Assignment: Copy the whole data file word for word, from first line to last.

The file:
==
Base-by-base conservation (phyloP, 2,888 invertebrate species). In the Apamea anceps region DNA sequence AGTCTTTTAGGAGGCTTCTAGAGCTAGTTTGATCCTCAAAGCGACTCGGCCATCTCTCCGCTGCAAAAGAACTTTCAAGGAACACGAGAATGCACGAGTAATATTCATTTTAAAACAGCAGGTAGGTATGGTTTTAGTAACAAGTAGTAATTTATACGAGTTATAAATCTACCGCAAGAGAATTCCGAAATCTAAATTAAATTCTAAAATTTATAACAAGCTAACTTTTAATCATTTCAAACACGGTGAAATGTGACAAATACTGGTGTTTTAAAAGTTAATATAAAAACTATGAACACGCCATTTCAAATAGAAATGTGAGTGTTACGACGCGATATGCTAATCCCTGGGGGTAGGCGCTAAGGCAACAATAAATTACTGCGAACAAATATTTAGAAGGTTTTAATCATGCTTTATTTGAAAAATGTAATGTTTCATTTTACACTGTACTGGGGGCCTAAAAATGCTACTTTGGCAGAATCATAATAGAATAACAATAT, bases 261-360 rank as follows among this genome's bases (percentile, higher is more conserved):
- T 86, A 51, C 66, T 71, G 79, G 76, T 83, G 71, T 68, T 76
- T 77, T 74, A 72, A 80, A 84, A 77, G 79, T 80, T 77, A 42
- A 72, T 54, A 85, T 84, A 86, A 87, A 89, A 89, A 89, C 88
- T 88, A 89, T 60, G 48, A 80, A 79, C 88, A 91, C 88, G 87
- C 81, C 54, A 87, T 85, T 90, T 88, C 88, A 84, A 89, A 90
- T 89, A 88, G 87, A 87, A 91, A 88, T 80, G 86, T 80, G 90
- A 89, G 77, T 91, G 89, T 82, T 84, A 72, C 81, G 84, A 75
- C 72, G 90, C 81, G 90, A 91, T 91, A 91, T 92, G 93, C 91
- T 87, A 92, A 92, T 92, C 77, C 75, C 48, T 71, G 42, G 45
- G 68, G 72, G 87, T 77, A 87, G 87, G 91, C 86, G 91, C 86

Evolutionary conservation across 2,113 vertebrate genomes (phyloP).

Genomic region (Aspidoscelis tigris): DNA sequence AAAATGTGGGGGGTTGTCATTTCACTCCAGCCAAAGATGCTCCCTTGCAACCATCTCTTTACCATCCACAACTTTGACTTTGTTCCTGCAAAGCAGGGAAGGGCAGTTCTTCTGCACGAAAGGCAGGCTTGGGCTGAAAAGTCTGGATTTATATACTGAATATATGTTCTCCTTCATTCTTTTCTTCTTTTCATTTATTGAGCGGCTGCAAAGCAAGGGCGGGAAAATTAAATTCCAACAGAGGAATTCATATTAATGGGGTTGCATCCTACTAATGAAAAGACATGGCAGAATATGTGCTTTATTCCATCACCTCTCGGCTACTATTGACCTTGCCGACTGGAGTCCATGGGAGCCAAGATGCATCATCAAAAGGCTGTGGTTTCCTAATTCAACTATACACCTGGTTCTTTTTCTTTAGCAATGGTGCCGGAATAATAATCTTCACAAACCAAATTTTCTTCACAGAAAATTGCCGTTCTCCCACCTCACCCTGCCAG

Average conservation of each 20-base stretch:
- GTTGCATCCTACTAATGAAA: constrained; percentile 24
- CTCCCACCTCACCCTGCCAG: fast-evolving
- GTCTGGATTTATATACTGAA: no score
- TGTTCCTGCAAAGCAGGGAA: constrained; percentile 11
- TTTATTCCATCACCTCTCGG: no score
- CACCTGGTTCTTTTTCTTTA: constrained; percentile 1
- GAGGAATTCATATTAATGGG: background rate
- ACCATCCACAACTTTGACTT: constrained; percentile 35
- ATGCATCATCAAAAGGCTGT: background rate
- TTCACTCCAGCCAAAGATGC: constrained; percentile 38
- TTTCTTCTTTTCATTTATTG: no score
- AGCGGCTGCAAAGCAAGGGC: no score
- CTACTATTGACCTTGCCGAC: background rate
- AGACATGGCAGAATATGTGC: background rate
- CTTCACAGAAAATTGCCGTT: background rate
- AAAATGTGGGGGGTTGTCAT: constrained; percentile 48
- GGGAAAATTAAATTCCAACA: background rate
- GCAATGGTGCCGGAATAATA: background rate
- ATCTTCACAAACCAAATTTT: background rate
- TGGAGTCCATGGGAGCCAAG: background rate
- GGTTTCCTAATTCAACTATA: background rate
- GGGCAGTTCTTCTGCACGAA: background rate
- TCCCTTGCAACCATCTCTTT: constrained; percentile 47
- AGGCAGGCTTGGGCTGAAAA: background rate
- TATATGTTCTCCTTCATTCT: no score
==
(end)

Base-by-base conservation (phyloP, 2,888 invertebrate species). In the Apamea anceps region DNA sequence AGTCTTTTAGGAGGCTTCTAGAGCTAGTTTGATCCTCAAAGCGACTCGGCCATCTCTCCGCTGCAAAAGAACTTTCAAGGAACACGAGAATGCACGAGTAATATTCATTTTAAAACAGCAGGTAGGTATGGTTTTAGTAACAAGTAGTAATTTATACGAGTTATAAATCTACCGCAAGAGAATTCCGAAATCTAAATTAAATTCTAAAATTTATAACAAGCTAACTTTTAATCATTTCAAACACGGTGAAATGTGACAAATACTGGTGTTTTAAAAGTTAATATAAAAACTATGAACACGCCATTTCAAATAGAAATGTGAGTGTTACGACGCGATATGCTAATCCCTGGGGGTAGGCGCTAAGGCAACAATAAATTACTGCGAACAAATATTTAGAAGGTTTTAATCATGCTTTATTTGAAAAATGTAATGTTTCATTTTACACTGTACTGGGGGCCTAAAAATGCTACTTTGGCAGAATCATAATAGAATAACAATAT, bases 261-360 rank as follows among this genome's bases (percentile, higher is more conserved):
- T 86, A 51, C 66, T 71, G 79, G 76, T 83, G 71, T 68, T 76
- T 77, T 74, A 72, A 80, A 84, A 77, G 79, T 80, T 77, A 42
- A 72, T 54, A 85, T 84, A 86, A 87, A 89, A 89, A 89, C 88
- T 88, A 89, T 60, G 48, A 80, A 79, C 88, A 91, C 88, G 87
- C 81, C 54, A 87, T 85, T 90, T 88, C 88, A 84, A 89, A 90
- T 89, A 88, G 87, A 87, A 91, A 88, T 80, G 86, T 80, G 90
- A 89, G 77, T 91, G 89, T 82, T 84, A 72, C 81, G 84, A 75
- C 72, G 90, C 81, G 90, A 91, T 91, A 91, T 92, G 93, C 91
- T 87, A 92, A 92, T 92, C 77, C 75, C 48, T 71, G 42, G 45
- G 68, G 72, G 87, T 77, A 87, G 87, G 91, C 86, G 91, C 86

Evolutionary conservation across 2,113 vertebrate genomes (phyloP).

Genomic region (Aspidoscelis tigris): DNA sequence AAAATGTGGGGGGTTGTCATTTCACTCCAGCCAAAGATGCTCCCTTGCAACCATCTCTTTACCATCCACAACTTTGACTTTGTTCCTGCAAAGCAGGGAAGGGCAGTTCTTCTGCACGAAAGGCAGGCTTGGGCTGAAAAGTCTGGATTTATATACTGAATATATGTTCTCCTTCATTCTTTTCTTCTTTTCATTTATTGAGCGGCTGCAAAGCAAGGGCGGGAAAATTAAATTCCAACAGAGGAATTCATATTAATGGGGTTGCATCCTACTAATGAAAAGACATGGCAGAATATGTGCTTTATTCCATCACCTCTCGGCTACTATTGACCTTGCCGACTGGAGTCCATGGGAGCCAAGATGCATCATCAAAAGGCTGTGGTTTCCTAATTCAACTATACACCTGGTTCTTTTTCTTTAGCAATGGTGCCGGAATAATAATCTTCACAAACCAAATTTTCTTCACAGAAAATTGCCGTTCTCCCACCTCACCCTGCCAG

Average conservation of each 20-base stretch:
- GTTGCATCCTACTAATGAAA: constrained; percentile 24
- CTCCCACCTCACCCTGCCAG: fast-evolving
- GTCTGGATTTATATACTGAA: no score
- TGTTCCTGCAAAGCAGGGAA: constrained; percentile 11
- TTTATTCCATCACCTCTCGG: no score
- CACCTGGTTCTTTTTCTTTA: constrained; percentile 1
- GAGGAATTCATATTAATGGG: background rate
- ACCATCCACAACTTTGACTT: constrained; percentile 35
- ATGCATCATCAAAAGGCTGT: background rate
- TTCACTCCAGCCAAAGATGC: constrained; percentile 38
- TTTCTTCTTTTCATTTATTG: no score
- AGCGGCTGCAAAGCAAGGGC: no score
- CTACTATTGACCTTGCCGAC: background rate
- AGACATGGCAGAATATGTGC: background rate
- CTTCACAGAAAATTGCCGTT: background rate
- AAAATGTGGGGGGTTGTCAT: constrained; percentile 48
- GGGAAAATTAAATTCCAACA: background rate
- GCAATGGTGCCGGAATAATA: background rate
- ATCTTCACAAACCAAATTTT: background rate
- TGGAGTCCATGGGAGCCAAG: background rate
- GGTTTCCTAATTCAACTATA: background rate
- GGGCAGTTCTTCTGCACGAA: background rate
- TCCCTTGCAACCATCTCTTT: constrained; percentile 47
- AGGCAGGCTTGGGCTGAAAA: background rate
- TATATGTTCTCCTTCATTCT: no score